Implementing structured, multiprofessional medical ethical decision-making in a neonatal intensive care unit

Journal of Medical Ethics 38 (10):596-601 (2012)
Abstract
Background In neonatal intensive care, a child's death is often preceded by a medical decision. Nurses, social workers and pastors, however, are often excluded from ethical case deliberation. If multiprofessional ethical case deliberations do take place, participants may not always know how to perform to the fullest. Setting A level-IIID neonatal intensive care unit of a paediatric teaching hospital in the Netherlands. Methods Structured multiprofessional medical ethical decision-making (MEDM) was implemented to help overcome problems experienced. Important features were: all professionals who are directly involved with the patient contribute to MEDM; a five-step procedure is used: exploration, agreement on the ethical dilemma/investigation of solutions, analysis of solutions, decision-making, planning actions; meetings are chaired by an impartial ethicist. A 15-item questionnaire to survey staff perceptions on this intervention just before and 8 months after implementation was developed. Results Before and after response rates were 91/105 (87%) and 85/113 (75%). Factor analysis on the questionnaire suggested a four-factor structure: participants' role; structure of MEDM; content of ethical deliberation; and documentation of decisions/conclusions. Effect sizes were 1.67 (p<0.001), 0.69 (p<0.001) and 0.40 (p<0.01) for the first three factors respectively, but only 0.07 (p=0.65) for the fourth factor. Nurses' perceptions of improvement did not significantly exceed those of physicians. Conclusion Professionals involved in ethical case deliberation perceived that the process of decision-making had improved; they were more positive about the structure of meetings, their own role and, to some extent, the content of ethical deliberation. Documentation of decisions/conclusions requires further improvement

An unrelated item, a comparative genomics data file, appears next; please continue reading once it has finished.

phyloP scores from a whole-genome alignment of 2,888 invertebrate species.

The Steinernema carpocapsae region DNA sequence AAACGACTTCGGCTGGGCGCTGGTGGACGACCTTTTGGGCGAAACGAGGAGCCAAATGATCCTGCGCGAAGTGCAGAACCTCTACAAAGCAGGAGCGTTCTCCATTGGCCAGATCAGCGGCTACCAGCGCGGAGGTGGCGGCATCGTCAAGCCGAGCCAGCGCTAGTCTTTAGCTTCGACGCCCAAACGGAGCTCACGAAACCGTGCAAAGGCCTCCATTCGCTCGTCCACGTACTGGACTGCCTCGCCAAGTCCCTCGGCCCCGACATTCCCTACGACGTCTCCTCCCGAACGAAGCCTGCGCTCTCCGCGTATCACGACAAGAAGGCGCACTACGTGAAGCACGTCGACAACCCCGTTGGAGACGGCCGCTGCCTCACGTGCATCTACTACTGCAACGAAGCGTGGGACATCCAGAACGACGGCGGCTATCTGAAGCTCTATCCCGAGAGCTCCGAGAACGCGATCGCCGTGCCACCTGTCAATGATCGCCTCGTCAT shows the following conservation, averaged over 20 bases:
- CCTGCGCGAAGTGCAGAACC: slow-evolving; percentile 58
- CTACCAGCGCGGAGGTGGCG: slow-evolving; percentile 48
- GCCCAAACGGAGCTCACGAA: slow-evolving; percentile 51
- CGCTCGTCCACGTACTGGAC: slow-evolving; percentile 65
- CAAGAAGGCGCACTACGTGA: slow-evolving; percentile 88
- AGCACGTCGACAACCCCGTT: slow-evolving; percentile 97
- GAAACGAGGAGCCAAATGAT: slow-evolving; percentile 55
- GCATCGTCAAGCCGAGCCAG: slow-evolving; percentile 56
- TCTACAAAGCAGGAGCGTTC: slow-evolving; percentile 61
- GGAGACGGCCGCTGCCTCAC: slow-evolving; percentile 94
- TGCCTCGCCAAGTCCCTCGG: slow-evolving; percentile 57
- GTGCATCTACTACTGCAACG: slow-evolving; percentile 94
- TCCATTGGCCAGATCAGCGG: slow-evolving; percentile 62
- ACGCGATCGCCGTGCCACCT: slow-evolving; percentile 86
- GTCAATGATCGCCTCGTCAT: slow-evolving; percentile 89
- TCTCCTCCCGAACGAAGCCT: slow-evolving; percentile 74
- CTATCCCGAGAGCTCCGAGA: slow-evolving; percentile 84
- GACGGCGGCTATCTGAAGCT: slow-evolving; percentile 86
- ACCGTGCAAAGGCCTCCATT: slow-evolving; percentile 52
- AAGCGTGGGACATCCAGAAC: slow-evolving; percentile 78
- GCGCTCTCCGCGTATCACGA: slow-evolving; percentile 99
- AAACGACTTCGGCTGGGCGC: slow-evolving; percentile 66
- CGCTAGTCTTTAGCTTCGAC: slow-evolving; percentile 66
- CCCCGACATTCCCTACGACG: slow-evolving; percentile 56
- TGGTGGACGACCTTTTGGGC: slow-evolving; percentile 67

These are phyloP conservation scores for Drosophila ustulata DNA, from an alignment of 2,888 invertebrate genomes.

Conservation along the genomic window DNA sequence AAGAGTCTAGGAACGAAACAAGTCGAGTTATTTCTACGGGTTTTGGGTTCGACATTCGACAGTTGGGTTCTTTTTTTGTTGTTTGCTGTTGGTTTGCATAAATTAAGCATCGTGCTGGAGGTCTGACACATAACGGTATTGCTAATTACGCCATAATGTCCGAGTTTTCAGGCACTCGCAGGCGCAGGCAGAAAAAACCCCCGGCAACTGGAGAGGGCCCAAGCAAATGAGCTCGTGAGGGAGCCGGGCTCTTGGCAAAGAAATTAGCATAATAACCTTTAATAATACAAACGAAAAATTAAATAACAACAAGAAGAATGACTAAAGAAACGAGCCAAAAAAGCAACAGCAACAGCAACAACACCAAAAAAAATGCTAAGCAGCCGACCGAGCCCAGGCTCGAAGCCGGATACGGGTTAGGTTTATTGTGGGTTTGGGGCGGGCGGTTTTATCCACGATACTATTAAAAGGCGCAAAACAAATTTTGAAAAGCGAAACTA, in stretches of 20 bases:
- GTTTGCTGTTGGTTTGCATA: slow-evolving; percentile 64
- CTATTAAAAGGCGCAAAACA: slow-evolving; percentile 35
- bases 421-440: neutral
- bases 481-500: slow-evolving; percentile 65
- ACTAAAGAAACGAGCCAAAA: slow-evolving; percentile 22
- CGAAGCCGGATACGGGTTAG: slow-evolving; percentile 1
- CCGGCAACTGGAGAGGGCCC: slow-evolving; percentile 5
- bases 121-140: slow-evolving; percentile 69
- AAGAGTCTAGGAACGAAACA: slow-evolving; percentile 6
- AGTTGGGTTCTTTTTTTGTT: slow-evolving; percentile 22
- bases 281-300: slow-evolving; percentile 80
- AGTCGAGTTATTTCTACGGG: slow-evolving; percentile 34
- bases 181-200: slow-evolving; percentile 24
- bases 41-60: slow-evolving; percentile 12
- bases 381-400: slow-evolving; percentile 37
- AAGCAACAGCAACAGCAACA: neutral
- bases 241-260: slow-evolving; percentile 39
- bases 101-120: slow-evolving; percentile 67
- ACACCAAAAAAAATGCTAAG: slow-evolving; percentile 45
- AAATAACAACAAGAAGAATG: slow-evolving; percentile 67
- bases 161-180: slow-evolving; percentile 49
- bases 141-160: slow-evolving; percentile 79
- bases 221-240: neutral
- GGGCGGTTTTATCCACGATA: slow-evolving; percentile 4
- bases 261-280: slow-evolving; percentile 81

Keywords info:mesh/Ethics, Nursing  info:mesh/Pastoral Care  Humans   Intensive Care, Neonatal   Questionnaires   Attitude of Health Personnel   Interdisciplinary Communication   Decision Making   Pastoral Care   Social Work   Ethics, Medical   Ethics, Nursing   Adult   Middle Aged   Infant, Newborn   Chaplaincy Service, Hospital   Intensive Care Units, Neonatal   Patient Care Team   Netherlands   Female   Male  info:mesh/Attitude of Health Personnel  info:mesh/Middle Aged  info:mesh/Decision Making  info:mesh/Netherlands  info:mesh/Chaplaincy Service, Hospital  info:mesh/Interdisciplinary Communication  info:mesh/Humans  info:mesh/Adult  info:mesh/Ethics, Medical  info:mesh/Patient Care Team  info:mesh/Intensive Care Units, Neonatal  info:mesh/Intensive Care, Neonatal  info:mesh/Questionnaires  info:mesh/Male  info:mesh/Female  info:mesh/Social Work  info:mesh/Infant, Newborn
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